September 2009 Archives
Just as it's about to cause chaos with our Freeview boxes (due for a re-tune after noon tomorrow - Wednesday September 30) Channel 5 comes up with the most promising thing on TV for some time. Interesting, too, that it has more than a smattering of British front-of-camera talent on display - rather like The Wire.
There are detectives at the forefront again, but there the comparison ends, because FlashForward is much more like Lost. It's the same Rubik's cube-style puzzle, twisting and turning plots and characters to try to make sense of the global mega-event - the whole world passing out at the same time and seeing visions of the future. Or not if you're FBI agent John Cho, sidekick of our hero Joseph Fiennes. Where Lost had a polar bear, FlashForward has a kangaroo in downtown Los Angeles.
It's that time of year again, or does it seem to be getting earlier? Getting off to a spine-tingling start, BBC's Strictly Come Dancing dominates our screens once again, filling living rooms nationwide with sequin-reflected light and Tess Daly's warm northern notes.
If you missed last week's drama: here's the sixty second round-up:
This year's series, the seventh since is birth in 2004, has taken a few blows in the first week - most notably the reshuffle of judges causing a tirade of criticism for the replacement of Strictly stalwart Arlene Phillips, with dancer newbie Alesha Dixon.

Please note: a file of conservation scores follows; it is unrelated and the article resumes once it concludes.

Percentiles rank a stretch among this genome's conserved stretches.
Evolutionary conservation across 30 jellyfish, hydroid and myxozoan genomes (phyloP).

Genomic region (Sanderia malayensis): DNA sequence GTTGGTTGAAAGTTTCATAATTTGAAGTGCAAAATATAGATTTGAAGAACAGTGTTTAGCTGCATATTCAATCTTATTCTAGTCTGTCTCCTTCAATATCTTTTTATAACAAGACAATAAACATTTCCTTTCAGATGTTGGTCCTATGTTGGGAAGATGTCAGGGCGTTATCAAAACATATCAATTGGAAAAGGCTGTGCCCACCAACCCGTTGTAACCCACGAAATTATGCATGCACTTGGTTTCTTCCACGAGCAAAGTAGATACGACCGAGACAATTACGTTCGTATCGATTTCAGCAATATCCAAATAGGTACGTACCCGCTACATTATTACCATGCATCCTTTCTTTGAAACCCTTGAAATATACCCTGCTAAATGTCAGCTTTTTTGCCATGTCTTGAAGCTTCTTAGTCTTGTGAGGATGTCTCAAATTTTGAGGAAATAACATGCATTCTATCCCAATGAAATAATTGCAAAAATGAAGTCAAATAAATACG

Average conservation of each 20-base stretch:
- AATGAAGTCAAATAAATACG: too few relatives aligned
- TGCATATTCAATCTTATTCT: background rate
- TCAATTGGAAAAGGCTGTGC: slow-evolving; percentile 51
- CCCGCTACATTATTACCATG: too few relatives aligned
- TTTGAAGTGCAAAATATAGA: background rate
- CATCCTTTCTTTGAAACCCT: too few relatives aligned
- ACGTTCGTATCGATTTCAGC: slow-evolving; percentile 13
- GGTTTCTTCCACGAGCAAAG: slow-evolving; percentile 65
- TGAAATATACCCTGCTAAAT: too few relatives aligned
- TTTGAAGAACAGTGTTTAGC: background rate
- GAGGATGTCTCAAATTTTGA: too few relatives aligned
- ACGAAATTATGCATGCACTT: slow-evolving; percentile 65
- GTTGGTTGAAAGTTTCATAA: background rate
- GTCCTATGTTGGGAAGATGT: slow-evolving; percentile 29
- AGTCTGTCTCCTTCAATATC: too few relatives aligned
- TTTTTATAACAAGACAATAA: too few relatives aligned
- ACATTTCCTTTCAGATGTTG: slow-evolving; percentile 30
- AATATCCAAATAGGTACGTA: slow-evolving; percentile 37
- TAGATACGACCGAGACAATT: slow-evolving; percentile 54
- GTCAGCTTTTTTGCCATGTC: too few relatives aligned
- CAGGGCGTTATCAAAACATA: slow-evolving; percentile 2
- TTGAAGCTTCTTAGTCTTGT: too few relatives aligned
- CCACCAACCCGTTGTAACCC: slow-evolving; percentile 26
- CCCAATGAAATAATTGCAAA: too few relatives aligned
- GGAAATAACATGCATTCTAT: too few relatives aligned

The west coast of America is a popular route for road trippers and so two weeks ago we met some friends in Seattle and have been driving south heading to Los Angeles.
We made a rough plan before we left of where we'd like to stay and driving times but the only real requirement was reaching LA in time for our friends to catch their flight home. Along the way we've seen some beautiful coastline and visited some lovely places, but I don't think we were quite prepared for how much time we'd have to spend in the car.
Ten years ago this month, I sat each evening at a supper table in Pretoria. The Afrikaans host of the pension where I stayed, put his half-dozen or so guests around the same table. Thereby I got to dine with the most interesting of companions. They ranged from diplomats to engineers. Some were South Africans, some foreigners like myself. Most were seeking to help the fledgling new society function well.